Elon Musk hears criticism and does not hesitate to respond to it.
Like a boxer who takes his opponent’s blows in the first rounds of a boxing match, a billionaire tends to the observation stages. He observes his opponents trying to find their weaknesses before delivering the fatal blow.
Eccentric Tesla CEO (TSLA) – Get a Tesla Inc . report Submit a bid for $44 billion, or $54.20 per Twitter (TWTR) – Get the Twitter, Inc. report. Share, to buy the social network he describes as the “physical town square” of the Internet.
Musk explains that his decision was motivated by a desire to restore the principles of free speech on the platform. The deal alarmed Democrats who say they fear the world’s richest man will take the podium to conservatives, especially extremist and far-right voices. They also say they fear an explosion of hate speech in the name of freedom of expression.
So far, Musk has said that his Twitter will tolerate comments that fall within the legal scope and respect current legislation in each country in which the social network operates. Basically, as long as something is not against the law, it will be accepted on Twitter.
The deal also raises questions about its financing. The billionaire managed to secure $46.5 billion in a loan from banks and a marginal loan against his Tesla shares. And that’s the $21 billion portion that’s the focus right now. Musk, who has sold millions of Tesla shares for just over $8.5 billion, wants to reduce this cash contribution tied to his personal fortune, According to Reuters.
New financing can come in the form of preferred or common stock. Musk is trying to persuade some of Twitter’s major shareholders, hedge funds and the wealthy to offer preferred equity financing for the acquisition.
The billionaire is also trying to persuade some shareholders not to sell their shares as part of the offer, but to remain shareholders in the group even when it is delisted.
Jack Dorsey, the founder and former CEO of Twitter, is among the contributors, and Musk has reportedly told about his plans.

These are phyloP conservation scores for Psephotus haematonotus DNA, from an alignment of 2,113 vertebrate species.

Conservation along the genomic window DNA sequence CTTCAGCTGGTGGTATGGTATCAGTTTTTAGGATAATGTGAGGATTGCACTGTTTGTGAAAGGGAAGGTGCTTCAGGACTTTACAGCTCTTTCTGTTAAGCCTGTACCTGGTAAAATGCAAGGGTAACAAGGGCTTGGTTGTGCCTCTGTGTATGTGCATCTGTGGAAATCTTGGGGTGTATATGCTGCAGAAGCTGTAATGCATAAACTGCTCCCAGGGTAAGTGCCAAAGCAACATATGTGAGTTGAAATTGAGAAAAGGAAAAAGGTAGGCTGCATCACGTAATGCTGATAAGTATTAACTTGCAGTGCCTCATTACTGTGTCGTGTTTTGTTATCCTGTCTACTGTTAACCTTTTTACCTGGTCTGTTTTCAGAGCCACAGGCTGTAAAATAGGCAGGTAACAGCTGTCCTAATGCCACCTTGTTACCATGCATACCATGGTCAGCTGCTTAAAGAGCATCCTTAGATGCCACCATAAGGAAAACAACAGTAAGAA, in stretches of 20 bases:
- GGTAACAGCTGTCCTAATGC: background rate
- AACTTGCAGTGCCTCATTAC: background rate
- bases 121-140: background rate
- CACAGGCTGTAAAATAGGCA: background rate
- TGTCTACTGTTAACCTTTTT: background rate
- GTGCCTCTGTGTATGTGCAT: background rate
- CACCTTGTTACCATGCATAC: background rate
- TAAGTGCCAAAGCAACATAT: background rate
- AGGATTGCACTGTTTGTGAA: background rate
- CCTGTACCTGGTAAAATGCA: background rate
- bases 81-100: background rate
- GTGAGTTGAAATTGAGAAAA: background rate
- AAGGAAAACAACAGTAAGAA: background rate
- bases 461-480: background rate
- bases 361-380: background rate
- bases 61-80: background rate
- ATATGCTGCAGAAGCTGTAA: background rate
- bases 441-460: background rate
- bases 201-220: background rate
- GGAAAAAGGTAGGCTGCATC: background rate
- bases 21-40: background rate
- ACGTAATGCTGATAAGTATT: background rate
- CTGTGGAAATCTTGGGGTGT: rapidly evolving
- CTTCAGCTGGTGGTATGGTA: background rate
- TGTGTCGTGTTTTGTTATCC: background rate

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Musk himself appeared to confirm this information by commenting on a Twitter post that mentioned the Reuters story.
“As previously mentioned, we will try to retain as many legal contributors to privately owned Twitter as possible!” The billionaire who has an estimated net worth of $258 billion as of May 3, said, According to the Bloomberg Billionaires Index,.
Fee for commercial/government users
Beyond finance, another question many observers are asking is what economic model does Musk intend to adopt at Twitter? Billionair Mention the idea of removing ads from the platform, and in particular for subscribers of Blue, a subscription service offered by Twitter that gives users access to premium features, such as the ability to un-tweet. These features are available anywhere you use the Twitter account you signed up for.
Referring to one of the new products, Musk suggested on April 9, “Everyone who subscribes to Twitter Blue (i.e. pays $3 a month) should get a checkmark for authentication,” referring to one of the new products. He added that “the blue color already has 20 seconds to adjust the tweet feature.”
Musk has just revealed the first ideas of the economic model he intends to put in place once the Twitter acquisition is completed in October if all goes as planned. The entrepreneur points out that the platform will remain free for regular users. But on the other hand, Twitter will charge small fees to businesses, corporations, and government users.
“Twitter will always be available to regular users, but perhaps at a slight cost to commercial/government users,” Musk told his more than 90 million Twitter followers on May 3.
The billionaire did not elaborate: How much would this small cost? Who falls into the category of government?
Twitter Blue currently costs $2.99 per month. However, Twitter primarily derives its revenue from advertising.
Much speculation currently surrounds Musk’s intentions regarding Twitter. The Wall Street Journal I just mentioned The Mongols intend to re-offer the company’s shares for public subscription again within the next three years.
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